Hope Powell was the head coach of the England Women’s team back in Euro 2013. I don’t know anything about the background, but I did watch the games. She was sacked shortly after exiting the group stage with only a point. The odd thing is, I watched the matches, and my recollection was that England played pretty well overall and were extremely unlucky not to qualify from the group stage. On the basis that coaches can only be held accountable for performances not results, it did not strike me as a sackable reason. Now I see those games described as a ‘disastrous showing’. https://en.wikipedia.org/wiki/Hope_Powell#England_Women
    Maybe my recollection is faulty, but footballing history can be rewritten as any other kind, even with the matches recorded on television. Anyway, I was reminded of this by the article’s title.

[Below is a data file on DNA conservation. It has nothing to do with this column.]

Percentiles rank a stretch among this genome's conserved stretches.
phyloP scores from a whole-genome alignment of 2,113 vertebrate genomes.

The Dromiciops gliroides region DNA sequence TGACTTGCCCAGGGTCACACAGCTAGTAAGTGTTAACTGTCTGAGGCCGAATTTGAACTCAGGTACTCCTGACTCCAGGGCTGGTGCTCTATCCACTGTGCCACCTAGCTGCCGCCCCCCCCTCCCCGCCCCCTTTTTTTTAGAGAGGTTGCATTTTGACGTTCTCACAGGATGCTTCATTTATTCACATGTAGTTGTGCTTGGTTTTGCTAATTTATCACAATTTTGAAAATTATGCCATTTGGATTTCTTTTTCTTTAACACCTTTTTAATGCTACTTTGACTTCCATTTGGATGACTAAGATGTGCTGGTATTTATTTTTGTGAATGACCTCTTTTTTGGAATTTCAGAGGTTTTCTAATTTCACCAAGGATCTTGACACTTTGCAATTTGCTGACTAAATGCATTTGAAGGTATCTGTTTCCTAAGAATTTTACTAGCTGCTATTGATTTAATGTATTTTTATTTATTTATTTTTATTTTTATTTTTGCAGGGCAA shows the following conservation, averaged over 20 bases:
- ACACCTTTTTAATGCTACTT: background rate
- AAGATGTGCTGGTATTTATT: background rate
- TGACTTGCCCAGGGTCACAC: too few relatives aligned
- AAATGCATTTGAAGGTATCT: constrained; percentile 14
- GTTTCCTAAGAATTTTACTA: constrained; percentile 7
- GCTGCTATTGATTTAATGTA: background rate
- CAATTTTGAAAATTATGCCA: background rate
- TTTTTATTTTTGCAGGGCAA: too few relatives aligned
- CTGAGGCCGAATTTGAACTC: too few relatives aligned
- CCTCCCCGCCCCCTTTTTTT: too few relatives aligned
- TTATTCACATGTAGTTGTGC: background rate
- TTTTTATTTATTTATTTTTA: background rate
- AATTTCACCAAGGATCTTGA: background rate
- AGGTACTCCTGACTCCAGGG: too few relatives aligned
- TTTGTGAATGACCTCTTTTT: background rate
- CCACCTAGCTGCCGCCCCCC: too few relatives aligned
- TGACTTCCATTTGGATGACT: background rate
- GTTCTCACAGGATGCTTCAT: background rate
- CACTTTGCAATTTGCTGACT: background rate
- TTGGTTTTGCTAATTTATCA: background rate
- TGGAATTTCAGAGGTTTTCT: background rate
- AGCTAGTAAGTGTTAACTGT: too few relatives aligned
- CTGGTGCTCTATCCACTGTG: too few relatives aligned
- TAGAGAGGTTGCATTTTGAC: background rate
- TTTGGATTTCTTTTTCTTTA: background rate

The British Empire was not disbanded in the 20th century. Writers who assert this, and keep talking about the UK as only a small collection of islands without the rest, very likely see the existing Empire as a massive problem they wish not to enter into any current constitutional debate. Therefore it would be of great interest to scrutinise the existing British Empire and feature cultural content from its far-flung components in the pages of Bella. Maybe we should also look at the bold self-deterministic and anti-militaristic aspirations of, oh, say the Atlantic Charter and suchlike.

  2. Gavin says:

    England coming to full consciousness as “England”, is 100% a good thing for them and us. They have their pluses and minuses, as do we: regional disparities in wealth, attainment and opportunity on both sides of the border but for different reasons.
    England needs a broader democracy, and Scotland needs economic freedom.
    The London elite, whether political or media do not want either, no matter the “levelling up” and “more powers” bullshit.
    We should welcome the dispowered in England awakening to their potential. They will recognise our fight is not with them, but with those who hold them back.